Around the world, scammers send billions of phishing e-mails a year. For his doctoral research at the University of Twente, Elmer Lastdrager studyied various aspects of phishing. "One of the main tactics used by fraudsters is to create a sense of urgency. Act now, or your bank card will be blocked." It might sound like a transparent trick, but it works. Recipients are more likely to respond positively to a message that makes the situation seem urgent. Urgency tends to make people disregard warning signs, such as their computer telling them that the link may be unsafe. "Another well-known but effective trick is to claim authority. Fraudsters like using the names of respected financial institutions, for example."
Lastdrager says that it's actually very easy to recognise phishing e-mails.
Lastdrager's research shows that, unfortunately, consumers often don't think about such 'technical aspects' of the mail they receive. "They judge credibility mainly on the basis of a message's content, sender and length."
The good news is that people can easily be taught to recognise phishing mail. For example, Lastdrager developed a forty-minute training module for eight-to-thirteen-year-olds, by the end of which youngsters were adept at spotting scams. However, like other researchers before him, Lasdrager found that the knowledge didn't stick. Four weeks after doing the module, the youngsters' scores were back to where they were before. Lastdrager therefore believes that the issue requires continuous attention.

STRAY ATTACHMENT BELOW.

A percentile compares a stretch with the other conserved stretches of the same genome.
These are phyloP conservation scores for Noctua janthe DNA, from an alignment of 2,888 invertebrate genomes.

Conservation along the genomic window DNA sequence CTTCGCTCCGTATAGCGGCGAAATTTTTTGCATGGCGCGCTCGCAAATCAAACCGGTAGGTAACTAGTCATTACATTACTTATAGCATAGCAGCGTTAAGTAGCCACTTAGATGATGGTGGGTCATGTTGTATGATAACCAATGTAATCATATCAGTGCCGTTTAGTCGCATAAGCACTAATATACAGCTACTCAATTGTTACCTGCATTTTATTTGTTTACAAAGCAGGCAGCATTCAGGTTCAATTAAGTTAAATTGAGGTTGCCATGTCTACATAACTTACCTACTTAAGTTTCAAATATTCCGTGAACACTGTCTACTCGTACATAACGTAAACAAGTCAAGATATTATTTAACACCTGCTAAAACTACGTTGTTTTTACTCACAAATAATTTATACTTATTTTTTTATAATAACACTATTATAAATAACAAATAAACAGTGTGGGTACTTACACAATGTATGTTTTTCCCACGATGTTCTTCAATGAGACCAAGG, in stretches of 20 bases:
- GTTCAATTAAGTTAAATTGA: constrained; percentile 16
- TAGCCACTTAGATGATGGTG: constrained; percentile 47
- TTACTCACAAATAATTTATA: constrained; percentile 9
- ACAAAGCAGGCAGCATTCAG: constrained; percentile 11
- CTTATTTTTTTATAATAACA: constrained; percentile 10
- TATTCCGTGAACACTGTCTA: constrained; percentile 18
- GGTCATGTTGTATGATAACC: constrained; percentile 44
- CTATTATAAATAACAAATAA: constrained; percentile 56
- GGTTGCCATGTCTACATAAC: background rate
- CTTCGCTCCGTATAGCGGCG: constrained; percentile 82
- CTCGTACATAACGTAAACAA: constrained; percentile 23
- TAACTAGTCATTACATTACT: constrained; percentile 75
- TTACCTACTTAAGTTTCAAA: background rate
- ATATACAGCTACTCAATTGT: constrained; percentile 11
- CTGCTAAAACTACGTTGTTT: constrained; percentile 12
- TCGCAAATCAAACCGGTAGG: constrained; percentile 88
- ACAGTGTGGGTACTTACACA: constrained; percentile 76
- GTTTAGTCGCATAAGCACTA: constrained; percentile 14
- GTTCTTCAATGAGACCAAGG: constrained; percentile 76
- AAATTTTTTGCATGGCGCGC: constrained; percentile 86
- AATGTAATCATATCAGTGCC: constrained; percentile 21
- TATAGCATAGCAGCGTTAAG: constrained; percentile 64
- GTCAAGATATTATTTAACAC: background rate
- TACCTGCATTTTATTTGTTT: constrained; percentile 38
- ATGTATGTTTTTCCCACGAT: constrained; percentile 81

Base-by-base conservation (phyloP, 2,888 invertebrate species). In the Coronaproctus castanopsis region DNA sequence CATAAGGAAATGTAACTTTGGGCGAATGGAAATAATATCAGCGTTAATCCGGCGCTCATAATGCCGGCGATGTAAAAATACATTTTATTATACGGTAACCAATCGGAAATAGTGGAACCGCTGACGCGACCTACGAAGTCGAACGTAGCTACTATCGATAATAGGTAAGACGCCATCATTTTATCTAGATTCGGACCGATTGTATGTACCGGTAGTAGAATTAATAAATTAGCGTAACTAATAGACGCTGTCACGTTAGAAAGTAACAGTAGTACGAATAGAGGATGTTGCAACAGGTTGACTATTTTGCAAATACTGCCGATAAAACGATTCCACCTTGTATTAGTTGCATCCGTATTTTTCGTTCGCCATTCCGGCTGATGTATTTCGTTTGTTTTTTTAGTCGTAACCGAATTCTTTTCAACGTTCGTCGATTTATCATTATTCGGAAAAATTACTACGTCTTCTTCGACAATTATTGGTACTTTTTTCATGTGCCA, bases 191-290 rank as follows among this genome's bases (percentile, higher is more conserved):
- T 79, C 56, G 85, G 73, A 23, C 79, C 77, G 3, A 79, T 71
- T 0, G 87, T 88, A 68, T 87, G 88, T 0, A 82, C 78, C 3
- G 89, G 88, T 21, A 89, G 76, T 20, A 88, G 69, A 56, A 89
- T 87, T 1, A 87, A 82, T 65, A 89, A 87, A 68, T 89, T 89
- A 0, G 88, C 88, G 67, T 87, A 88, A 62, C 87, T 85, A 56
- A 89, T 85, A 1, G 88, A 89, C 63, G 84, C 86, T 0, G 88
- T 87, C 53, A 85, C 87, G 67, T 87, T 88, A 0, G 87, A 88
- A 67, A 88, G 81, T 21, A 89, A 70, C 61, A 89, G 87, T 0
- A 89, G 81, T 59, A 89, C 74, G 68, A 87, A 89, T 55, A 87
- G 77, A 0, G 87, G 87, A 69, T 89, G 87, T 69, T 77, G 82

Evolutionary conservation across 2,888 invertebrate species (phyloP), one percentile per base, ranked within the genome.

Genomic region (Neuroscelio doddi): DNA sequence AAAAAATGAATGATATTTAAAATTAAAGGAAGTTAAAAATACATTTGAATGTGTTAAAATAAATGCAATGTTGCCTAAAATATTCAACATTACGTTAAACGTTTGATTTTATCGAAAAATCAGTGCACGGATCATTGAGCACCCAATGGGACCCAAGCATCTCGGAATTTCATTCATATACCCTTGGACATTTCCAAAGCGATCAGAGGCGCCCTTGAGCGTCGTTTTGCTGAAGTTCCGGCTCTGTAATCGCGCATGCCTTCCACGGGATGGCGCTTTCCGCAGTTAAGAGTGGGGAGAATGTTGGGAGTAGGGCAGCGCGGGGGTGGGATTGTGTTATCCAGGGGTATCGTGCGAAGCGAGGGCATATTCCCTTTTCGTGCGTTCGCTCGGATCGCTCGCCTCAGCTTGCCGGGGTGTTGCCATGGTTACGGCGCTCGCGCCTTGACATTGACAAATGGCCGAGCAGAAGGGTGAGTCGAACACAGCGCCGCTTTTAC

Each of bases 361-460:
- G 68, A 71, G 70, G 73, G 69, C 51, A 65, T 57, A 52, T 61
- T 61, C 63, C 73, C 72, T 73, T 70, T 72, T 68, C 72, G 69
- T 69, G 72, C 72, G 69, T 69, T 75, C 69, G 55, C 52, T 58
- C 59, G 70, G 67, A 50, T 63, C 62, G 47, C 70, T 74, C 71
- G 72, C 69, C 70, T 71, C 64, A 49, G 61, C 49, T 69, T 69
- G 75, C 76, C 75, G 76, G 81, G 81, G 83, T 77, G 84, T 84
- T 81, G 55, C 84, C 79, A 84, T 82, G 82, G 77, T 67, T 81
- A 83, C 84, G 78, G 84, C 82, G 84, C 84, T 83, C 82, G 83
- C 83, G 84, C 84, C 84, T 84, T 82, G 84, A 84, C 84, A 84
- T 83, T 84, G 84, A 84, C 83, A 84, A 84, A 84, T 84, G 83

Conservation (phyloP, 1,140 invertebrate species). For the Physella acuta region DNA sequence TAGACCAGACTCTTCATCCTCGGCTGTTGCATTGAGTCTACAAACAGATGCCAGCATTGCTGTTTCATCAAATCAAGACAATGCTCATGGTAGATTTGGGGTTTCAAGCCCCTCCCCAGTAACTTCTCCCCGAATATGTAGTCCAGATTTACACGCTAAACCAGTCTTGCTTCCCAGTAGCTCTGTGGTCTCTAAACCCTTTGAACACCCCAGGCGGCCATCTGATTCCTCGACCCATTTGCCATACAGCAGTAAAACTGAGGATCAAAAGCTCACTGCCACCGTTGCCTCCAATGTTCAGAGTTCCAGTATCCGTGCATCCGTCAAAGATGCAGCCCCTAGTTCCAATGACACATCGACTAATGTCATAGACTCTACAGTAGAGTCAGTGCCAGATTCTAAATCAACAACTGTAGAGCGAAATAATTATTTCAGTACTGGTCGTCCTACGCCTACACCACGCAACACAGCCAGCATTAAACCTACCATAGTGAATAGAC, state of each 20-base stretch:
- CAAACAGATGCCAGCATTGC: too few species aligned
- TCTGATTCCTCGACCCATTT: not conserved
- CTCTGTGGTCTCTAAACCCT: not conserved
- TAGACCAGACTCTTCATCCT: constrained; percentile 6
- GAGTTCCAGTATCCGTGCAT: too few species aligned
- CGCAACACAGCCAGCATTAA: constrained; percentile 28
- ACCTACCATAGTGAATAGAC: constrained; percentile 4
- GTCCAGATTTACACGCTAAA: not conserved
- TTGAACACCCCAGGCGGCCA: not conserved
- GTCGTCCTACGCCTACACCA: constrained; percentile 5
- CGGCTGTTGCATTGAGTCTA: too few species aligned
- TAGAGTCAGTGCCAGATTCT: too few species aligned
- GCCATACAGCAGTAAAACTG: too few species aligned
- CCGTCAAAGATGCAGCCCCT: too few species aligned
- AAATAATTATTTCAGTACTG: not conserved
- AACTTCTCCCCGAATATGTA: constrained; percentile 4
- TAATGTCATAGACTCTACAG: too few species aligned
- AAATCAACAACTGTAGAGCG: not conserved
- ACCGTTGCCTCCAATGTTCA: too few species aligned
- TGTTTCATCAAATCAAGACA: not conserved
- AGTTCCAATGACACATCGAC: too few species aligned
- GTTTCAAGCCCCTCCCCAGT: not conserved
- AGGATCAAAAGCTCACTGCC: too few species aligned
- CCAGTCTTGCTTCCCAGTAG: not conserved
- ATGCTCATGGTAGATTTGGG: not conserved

An average of 70 thousand phishing e-mails a month are referred to the Fraudehelpdesk, an organisation that works to tackle abuse. The majority – 64 per cent – come from private e-mail addresses. Lastdrager analysed a total of 700,000 e-mails, looking for patterns in his enormous data set. One thing he found was that scammers often reuse the same messages. Looking at messages that had been reported to the Fraudehelpdesk by at least five people, he found that they were recycled an average of 3.6 times, with an average interval of 49 days.
Phishing e-mails are sent throughout the day, but there's a small peak at about 1pm. And scammers seem to have a preference for the first part of the week. On Fridays, and especially at the weekend, they send far fewer messages. Users mainly open the e-mails during office hours, even the ones from private addresses. The peak time for looking at scam messages is Monday morning.
In the Netherlands, a sizeable majority of phishing e-mails (70 to 83 per cent) claim to be from banks and other financial institutions. Lastdrager has compared his Dutch data with the largest available dataset from the US. Strikingly, far more messages pretend to be from shops, internet service providers and telecom companies in the US than in the Netherlands. Out of the people who reported messages to the Fraudehelpdesk, 69 per cent said that they were suspicious because they weren't customers of the company that the message claimed to come from.
Lastdrager will publicly defend his thesis From fishing to phishing at 4:30pm on Friday 9 February. The venue is the Professor G. Berkhoff Lecture Theatre in the Waaier Building on the University of Twente campus. The research project was supervised by Pieter Hartel of the university's Services, Cybersecurity and Safety Department and Marianne Junger of the Industrial Engineering and Business Information Systems Department. Lastdrager currently works at SIDN Labs, the research division of SIDN, the registry for the .nl domain.
Source: University of Twente